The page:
The Tattooed Woman, or How Hard I Had to Work to Get 8 Euros Worth of Goods Back to the States

Before this past summer, I hadn’t been to Germany in 15 years. One of the biggest things that made an impression on me from my visit when I was 6 was not my blood relations, but actually an exhibit I saw with my parents at the Muenchener Stadtmuseum. The Muenchener Stadtmuseum is the Munich city museum, and it’s a totally rad place. I know that we saw several exhibits they had there when I was 6; the musical instrument exhibit, a cool/creepy puppet exhibit, and THE COOLEST THING I HAD EVER SEEN: a carnival sideshow exhibit.

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This side show exhibit made a big impression on me, so you can imagine how thrilled I was to discover on my latest trip that it was still there! I was (thankfully, because I would have done it anyway) allowed to take pictures in the museum so I was able to capture some of my favorite things from it.

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An important thing to know about this exhibit: it is a collection of carnival & sideshow art but also actual items you would find at a sideshow, for example, things that move and make noise. Luckily, I had a vague recollection of this from when I was little, so I didn’t totally shit myself when my dad and I walked by the clown pictured above and it started laughing hysterically and spazzing out in his chair. But there was another moving freak show item that I was more eager to see.

severedhead

Behold! The incredible bloody head! This fascinated and freaked me out in equal measure when I was 6. It’s a disembodied head that comes to life when you get near it and screams “Blood! Blooood! AAARRGHHH!” but in German, all while dripping from its neck and spitting fake blood onto the glass. It’s horrifying, but also awesome, so clearly I had to take a selfie with it.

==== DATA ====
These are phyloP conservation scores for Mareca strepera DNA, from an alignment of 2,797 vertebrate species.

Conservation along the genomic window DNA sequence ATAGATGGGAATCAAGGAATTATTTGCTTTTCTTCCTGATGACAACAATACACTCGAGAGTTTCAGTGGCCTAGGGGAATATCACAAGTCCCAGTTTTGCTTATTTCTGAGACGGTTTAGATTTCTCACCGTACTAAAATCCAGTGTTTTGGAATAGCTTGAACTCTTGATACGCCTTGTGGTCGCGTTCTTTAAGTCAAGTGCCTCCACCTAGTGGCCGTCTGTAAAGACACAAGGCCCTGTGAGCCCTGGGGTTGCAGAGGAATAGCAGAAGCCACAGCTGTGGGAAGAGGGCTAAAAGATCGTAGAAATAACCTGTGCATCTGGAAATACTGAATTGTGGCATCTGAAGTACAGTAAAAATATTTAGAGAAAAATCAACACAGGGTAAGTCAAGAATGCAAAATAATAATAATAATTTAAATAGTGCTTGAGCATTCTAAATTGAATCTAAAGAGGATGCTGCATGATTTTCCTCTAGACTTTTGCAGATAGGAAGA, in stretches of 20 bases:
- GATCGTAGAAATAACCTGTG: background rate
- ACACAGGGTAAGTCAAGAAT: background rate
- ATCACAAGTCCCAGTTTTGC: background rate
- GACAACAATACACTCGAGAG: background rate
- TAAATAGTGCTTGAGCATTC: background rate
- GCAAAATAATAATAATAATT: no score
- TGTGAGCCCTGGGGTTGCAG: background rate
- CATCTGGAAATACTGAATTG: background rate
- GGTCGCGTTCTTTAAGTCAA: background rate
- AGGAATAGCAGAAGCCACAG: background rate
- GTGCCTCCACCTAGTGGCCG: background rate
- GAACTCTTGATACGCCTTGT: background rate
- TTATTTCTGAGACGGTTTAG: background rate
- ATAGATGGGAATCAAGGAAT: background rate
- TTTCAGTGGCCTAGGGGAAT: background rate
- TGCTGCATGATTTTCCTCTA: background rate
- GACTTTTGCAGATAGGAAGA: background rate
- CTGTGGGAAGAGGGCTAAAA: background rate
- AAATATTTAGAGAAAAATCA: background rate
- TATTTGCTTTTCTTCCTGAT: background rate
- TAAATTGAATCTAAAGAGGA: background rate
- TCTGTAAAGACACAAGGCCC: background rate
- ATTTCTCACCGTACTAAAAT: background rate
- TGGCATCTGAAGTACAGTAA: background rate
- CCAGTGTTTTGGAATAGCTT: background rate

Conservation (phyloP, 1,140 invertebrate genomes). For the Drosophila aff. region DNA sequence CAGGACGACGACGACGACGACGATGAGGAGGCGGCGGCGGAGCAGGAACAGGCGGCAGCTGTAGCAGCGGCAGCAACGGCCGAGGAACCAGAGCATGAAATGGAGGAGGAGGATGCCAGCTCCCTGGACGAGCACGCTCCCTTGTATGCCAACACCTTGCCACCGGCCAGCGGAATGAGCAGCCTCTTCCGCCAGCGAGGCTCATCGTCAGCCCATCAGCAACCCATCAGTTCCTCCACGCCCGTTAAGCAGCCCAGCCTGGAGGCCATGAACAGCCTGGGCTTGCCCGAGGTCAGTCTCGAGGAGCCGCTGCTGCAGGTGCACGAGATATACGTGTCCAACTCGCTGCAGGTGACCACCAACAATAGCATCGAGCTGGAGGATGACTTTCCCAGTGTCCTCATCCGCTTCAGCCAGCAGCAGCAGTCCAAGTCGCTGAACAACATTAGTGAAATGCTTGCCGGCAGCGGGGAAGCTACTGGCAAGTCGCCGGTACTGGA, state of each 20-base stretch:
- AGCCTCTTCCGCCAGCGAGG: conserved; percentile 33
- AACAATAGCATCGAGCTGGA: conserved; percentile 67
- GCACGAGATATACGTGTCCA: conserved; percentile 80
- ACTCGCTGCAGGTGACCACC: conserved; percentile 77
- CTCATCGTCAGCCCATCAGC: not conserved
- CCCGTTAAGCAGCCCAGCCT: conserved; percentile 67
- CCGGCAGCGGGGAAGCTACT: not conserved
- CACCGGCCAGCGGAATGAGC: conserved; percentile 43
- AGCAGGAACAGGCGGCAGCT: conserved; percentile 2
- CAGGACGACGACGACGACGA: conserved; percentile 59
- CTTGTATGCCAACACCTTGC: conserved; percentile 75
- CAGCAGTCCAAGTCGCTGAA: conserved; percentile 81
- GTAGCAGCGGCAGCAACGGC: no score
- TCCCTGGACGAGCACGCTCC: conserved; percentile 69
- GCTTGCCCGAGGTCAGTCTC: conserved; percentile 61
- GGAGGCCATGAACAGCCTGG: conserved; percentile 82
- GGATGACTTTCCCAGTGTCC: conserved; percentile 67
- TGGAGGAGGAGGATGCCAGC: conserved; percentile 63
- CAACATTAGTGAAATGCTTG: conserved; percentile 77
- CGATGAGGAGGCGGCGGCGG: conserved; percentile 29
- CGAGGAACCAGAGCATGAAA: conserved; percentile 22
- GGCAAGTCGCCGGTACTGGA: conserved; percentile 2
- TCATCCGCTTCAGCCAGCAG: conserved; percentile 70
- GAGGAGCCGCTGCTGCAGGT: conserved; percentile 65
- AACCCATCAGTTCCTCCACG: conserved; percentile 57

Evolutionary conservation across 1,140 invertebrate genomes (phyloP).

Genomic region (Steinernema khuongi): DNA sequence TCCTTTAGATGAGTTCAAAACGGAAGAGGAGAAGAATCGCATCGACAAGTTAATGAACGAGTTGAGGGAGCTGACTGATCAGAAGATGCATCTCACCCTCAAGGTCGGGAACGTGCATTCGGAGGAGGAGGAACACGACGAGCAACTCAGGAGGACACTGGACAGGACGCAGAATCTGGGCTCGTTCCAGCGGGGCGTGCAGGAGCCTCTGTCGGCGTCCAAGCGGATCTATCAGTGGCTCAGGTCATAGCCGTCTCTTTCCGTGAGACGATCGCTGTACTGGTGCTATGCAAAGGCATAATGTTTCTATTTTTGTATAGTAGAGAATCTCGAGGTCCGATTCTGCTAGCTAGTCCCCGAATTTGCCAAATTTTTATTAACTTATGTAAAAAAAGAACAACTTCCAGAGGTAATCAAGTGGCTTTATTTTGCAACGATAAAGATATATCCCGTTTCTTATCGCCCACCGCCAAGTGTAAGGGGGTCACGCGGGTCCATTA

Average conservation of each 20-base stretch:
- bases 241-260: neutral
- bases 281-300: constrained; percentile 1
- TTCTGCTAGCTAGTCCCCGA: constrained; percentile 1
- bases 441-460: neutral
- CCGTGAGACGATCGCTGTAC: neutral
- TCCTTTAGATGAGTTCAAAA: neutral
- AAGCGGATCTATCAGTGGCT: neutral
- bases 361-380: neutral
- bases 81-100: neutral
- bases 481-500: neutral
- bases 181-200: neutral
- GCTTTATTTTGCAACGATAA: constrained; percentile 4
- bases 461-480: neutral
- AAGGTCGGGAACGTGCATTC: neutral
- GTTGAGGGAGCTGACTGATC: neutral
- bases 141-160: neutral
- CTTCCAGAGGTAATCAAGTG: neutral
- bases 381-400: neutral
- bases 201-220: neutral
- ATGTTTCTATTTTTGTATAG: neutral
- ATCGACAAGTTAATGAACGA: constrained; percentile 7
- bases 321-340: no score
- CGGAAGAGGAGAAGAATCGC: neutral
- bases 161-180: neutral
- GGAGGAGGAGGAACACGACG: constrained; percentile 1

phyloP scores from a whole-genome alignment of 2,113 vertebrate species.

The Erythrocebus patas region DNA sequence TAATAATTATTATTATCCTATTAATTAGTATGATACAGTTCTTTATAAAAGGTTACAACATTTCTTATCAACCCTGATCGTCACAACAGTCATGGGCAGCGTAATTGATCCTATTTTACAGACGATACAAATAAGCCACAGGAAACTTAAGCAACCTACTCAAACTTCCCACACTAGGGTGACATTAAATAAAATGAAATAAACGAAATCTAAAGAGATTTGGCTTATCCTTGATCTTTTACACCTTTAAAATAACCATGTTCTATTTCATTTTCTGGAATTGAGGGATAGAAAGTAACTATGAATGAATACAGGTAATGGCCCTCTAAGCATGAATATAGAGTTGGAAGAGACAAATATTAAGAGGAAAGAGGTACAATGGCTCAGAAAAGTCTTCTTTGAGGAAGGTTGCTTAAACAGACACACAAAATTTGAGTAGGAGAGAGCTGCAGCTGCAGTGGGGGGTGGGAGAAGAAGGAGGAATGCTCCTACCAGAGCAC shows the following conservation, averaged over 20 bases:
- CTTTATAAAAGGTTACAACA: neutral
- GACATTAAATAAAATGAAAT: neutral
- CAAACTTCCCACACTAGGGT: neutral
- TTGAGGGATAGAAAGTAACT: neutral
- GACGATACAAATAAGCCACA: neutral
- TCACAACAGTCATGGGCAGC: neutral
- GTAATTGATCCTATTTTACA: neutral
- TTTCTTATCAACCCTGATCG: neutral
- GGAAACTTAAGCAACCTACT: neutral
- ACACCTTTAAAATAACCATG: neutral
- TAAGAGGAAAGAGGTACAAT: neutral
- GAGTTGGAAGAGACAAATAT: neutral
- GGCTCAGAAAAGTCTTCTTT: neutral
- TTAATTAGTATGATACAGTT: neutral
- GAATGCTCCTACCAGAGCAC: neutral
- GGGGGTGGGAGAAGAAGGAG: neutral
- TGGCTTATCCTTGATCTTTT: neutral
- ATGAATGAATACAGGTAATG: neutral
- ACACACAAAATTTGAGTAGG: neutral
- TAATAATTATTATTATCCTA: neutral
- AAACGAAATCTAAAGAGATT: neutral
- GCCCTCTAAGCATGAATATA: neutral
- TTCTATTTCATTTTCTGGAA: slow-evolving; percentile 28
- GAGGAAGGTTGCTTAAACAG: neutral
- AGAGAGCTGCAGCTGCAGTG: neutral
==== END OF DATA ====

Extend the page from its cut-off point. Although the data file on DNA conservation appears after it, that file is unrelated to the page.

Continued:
blehhead

Leila + severed head 4EVER

Now onto the thing I set out to write this story about, my tattooed woman poster. One of the art pieces in the exhibit is this great painted advertisement for the tattooed woman at a freak show. It’s definitely the least weird and most beautiful of the art pieces, so I wanted to get it as a poster. The gift shop had it, and it was only 8 euros! Excellent price, I bought it.

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It came time for my dad to fly back to the States and leave me in Germany, so I decided to send him with my poster. It made sense; I was going to be traveling from Munich to Cologne to Frankfurt before I came back to the US, he was only going to the airport and then home. Unfortunately, my dad accidentally left it somewhere in the airport and didn’t notice until he got home. Alas! Most people would see this as a sign that the poster was not meant to be mine. But not me. I went back to the museum not once, not twice, but three times to get my poster. The first time was a Monday and museums are closed on Mondays. I tried to go to museums on Mondays at least three times during my trip. The second time I just went during the wrong hours. The third time worked out.

So now I have my poster but will be in Germany still for another month. This sounds ridiculous, but it became one of my most prized possessions because I wasn’t about to leave that mofo sitting around somewhere and not get it back to California. So I trudged around with it sticking out of my backpack super awkwardly, frequently hitting stern German businessmen in the face with it on the train. Paper is blessedly lightweight, but having it sticking out of my luggage made me look much more like a dumb American hobo, especially on my torture walk around the outskirts of Frankfurt in the rain trying to find my hotel.

The moral of this lengthy story is this: if you want something badly enough, you will find a way to make it work. Even if the thing you want is as ultimately insignificant as a poster from a strange museum exhibit you saw when you were six and then again at 21. I worked so hard for this poster that it now might actually be one of the things I try to save in a fire, along with my violin, the cat, my phone, my bathrobe, and my Harry Potter books.

 

 

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